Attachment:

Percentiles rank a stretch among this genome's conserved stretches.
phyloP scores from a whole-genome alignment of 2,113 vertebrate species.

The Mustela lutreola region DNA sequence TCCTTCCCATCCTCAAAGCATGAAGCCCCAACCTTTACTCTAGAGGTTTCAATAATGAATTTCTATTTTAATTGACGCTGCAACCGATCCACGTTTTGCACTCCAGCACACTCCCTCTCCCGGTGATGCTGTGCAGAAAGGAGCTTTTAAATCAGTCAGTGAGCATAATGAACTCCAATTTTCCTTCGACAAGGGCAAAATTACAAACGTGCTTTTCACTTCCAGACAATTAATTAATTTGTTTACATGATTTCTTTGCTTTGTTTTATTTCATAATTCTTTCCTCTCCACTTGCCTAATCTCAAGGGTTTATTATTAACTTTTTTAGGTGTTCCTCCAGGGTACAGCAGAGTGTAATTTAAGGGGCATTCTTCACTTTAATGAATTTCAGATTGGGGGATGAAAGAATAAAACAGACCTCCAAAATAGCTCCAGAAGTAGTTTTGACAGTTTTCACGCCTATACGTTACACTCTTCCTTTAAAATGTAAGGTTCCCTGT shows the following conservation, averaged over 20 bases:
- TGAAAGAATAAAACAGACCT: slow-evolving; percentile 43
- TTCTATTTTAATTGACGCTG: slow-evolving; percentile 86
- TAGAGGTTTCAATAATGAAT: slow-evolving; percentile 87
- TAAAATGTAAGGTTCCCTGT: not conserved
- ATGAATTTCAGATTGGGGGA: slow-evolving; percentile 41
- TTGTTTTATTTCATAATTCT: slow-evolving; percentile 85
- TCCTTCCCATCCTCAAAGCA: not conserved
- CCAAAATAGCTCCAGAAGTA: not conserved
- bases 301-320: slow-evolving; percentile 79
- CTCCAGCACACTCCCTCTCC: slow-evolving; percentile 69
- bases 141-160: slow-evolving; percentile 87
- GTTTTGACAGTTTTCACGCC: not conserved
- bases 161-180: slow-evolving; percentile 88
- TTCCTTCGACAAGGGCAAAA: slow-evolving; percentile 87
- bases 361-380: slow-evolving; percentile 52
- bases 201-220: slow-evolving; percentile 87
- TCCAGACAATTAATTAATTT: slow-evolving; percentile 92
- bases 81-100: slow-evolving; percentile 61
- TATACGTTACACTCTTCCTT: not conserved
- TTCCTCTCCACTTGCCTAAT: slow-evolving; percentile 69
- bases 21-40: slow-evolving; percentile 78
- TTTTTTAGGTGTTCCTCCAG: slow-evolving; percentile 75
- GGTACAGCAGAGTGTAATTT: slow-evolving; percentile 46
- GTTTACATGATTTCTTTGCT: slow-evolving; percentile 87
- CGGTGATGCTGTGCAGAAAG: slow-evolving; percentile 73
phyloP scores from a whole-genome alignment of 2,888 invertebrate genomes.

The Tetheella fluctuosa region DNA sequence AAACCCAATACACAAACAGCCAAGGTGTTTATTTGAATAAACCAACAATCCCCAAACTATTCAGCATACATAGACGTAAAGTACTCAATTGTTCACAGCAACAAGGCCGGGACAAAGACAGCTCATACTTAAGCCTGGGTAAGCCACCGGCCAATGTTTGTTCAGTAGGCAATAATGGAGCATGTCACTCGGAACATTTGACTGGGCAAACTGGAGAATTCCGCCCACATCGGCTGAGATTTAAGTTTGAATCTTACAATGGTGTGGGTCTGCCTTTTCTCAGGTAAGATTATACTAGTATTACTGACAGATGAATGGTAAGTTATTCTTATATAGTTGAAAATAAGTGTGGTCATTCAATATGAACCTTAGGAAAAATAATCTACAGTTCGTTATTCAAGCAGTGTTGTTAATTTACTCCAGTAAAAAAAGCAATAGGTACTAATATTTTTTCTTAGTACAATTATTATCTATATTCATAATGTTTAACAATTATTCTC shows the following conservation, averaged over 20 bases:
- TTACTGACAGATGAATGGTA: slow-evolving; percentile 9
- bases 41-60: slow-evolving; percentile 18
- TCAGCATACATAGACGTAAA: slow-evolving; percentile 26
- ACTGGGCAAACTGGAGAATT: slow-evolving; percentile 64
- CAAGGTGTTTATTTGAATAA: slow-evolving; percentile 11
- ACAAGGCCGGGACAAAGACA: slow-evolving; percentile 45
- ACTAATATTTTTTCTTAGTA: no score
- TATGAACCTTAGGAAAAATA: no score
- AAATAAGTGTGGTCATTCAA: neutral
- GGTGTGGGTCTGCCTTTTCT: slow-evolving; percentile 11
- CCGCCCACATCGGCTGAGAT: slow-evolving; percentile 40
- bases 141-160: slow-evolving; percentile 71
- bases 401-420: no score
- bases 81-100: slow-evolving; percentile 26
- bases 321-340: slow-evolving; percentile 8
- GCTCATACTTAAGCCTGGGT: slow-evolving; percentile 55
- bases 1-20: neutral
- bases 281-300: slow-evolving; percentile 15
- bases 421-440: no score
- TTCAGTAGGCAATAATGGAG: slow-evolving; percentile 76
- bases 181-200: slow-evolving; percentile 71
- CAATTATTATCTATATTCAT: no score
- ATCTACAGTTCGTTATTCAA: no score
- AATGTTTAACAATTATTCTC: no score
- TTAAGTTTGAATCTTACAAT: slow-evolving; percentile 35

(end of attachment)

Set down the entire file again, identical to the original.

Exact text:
Percentiles rank a stretch among this genome's conserved stretches.
phyloP scores from a whole-genome alignment of 2,113 vertebrate species.

The Mustela lutreola region DNA sequence TCCTTCCCATCCTCAAAGCATGAAGCCCCAACCTTTACTCTAGAGGTTTCAATAATGAATTTCTATTTTAATTGACGCTGCAACCGATCCACGTTTTGCACTCCAGCACACTCCCTCTCCCGGTGATGCTGTGCAGAAAGGAGCTTTTAAATCAGTCAGTGAGCATAATGAACTCCAATTTTCCTTCGACAAGGGCAAAATTACAAACGTGCTTTTCACTTCCAGACAATTAATTAATTTGTTTACATGATTTCTTTGCTTTGTTTTATTTCATAATTCTTTCCTCTCCACTTGCCTAATCTCAAGGGTTTATTATTAACTTTTTTAGGTGTTCCTCCAGGGTACAGCAGAGTGTAATTTAAGGGGCATTCTTCACTTTAATGAATTTCAGATTGGGGGATGAAAGAATAAAACAGACCTCCAAAATAGCTCCAGAAGTAGTTTTGACAGTTTTCACGCCTATACGTTACACTCTTCCTTTAAAATGTAAGGTTCCCTGT shows the following conservation, averaged over 20 bases:
- TGAAAGAATAAAACAGACCT: slow-evolving; percentile 43
- TTCTATTTTAATTGACGCTG: slow-evolving; percentile 86
- TAGAGGTTTCAATAATGAAT: slow-evolving; percentile 87
- TAAAATGTAAGGTTCCCTGT: not conserved
- ATGAATTTCAGATTGGGGGA: slow-evolving; percentile 41
- TTGTTTTATTTCATAATTCT: slow-evolving; percentile 85
- TCCTTCCCATCCTCAAAGCA: not conserved
- CCAAAATAGCTCCAGAAGTA: not conserved
- bases 301-320: slow-evolving; percentile 79
- CTCCAGCACACTCCCTCTCC: slow-evolving; percentile 69
- bases 141-160: slow-evolving; percentile 87
- GTTTTGACAGTTTTCACGCC: not conserved
- bases 161-180: slow-evolving; percentile 88
- TTCCTTCGACAAGGGCAAAA: slow-evolving; percentile 87
- bases 361-380: slow-evolving; percentile 52
- bases 201-220: slow-evolving; percentile 87
- TCCAGACAATTAATTAATTT: slow-evolving; percentile 92
- bases 81-100: slow-evolving; percentile 61
- TATACGTTACACTCTTCCTT: not conserved
- TTCCTCTCCACTTGCCTAAT: slow-evolving; percentile 69
- bases 21-40: slow-evolving; percentile 78
- TTTTTTAGGTGTTCCTCCAG: slow-evolving; percentile 75
- GGTACAGCAGAGTGTAATTT: slow-evolving; percentile 46
- GTTTACATGATTTCTTTGCT: slow-evolving; percentile 87
- CGGTGATGCTGTGCAGAAAG: slow-evolving; percentile 73
phyloP scores from a whole-genome alignment of 2,888 invertebrate genomes.

The Tetheella fluctuosa region DNA sequence AAACCCAATACACAAACAGCCAAGGTGTTTATTTGAATAAACCAACAATCCCCAAACTATTCAGCATACATAGACGTAAAGTACTCAATTGTTCACAGCAACAAGGCCGGGACAAAGACAGCTCATACTTAAGCCTGGGTAAGCCACCGGCCAATGTTTGTTCAGTAGGCAATAATGGAGCATGTCACTCGGAACATTTGACTGGGCAAACTGGAGAATTCCGCCCACATCGGCTGAGATTTAAGTTTGAATCTTACAATGGTGTGGGTCTGCCTTTTCTCAGGTAAGATTATACTAGTATTACTGACAGATGAATGGTAAGTTATTCTTATATAGTTGAAAATAAGTGTGGTCATTCAATATGAACCTTAGGAAAAATAATCTACAGTTCGTTATTCAAGCAGTGTTGTTAATTTACTCCAGTAAAAAAAGCAATAGGTACTAATATTTTTTCTTAGTACAATTATTATCTATATTCATAATGTTTAACAATTATTCTC shows the following conservation, averaged over 20 bases:
- TTACTGACAGATGAATGGTA: slow-evolving; percentile 9
- bases 41-60: slow-evolving; percentile 18
- TCAGCATACATAGACGTAAA: slow-evolving; percentile 26
- ACTGGGCAAACTGGAGAATT: slow-evolving; percentile 64
- CAAGGTGTTTATTTGAATAA: slow-evolving; percentile 11
- ACAAGGCCGGGACAAAGACA: slow-evolving; percentile 45
- ACTAATATTTTTTCTTAGTA: no score
- TATGAACCTTAGGAAAAATA: no score
- AAATAAGTGTGGTCATTCAA: neutral
- GGTGTGGGTCTGCCTTTTCT: slow-evolving; percentile 11
- CCGCCCACATCGGCTGAGAT: slow-evolving; percentile 40
- bases 141-160: slow-evolving; percentile 71
- bases 401-420: no score
- bases 81-100: slow-evolving; percentile 26
- bases 321-340: slow-evolving; percentile 8
- GCTCATACTTAAGCCTGGGT: slow-evolving; percentile 55
- bases 1-20: neutral
- bases 281-300: slow-evolving; percentile 15
- bases 421-440: no score
- TTCAGTAGGCAATAATGGAG: slow-evolving; percentile 76
- bases 181-200: slow-evolving; percentile 71
- CAATTATTATCTATATTCAT: no score
- ATCTACAGTTCGTTATTCAA: no score
- AATGTTTAACAATTATTCTC: no score
- TTAAGTTTGAATCTTACAAT: slow-evolving; percentile 35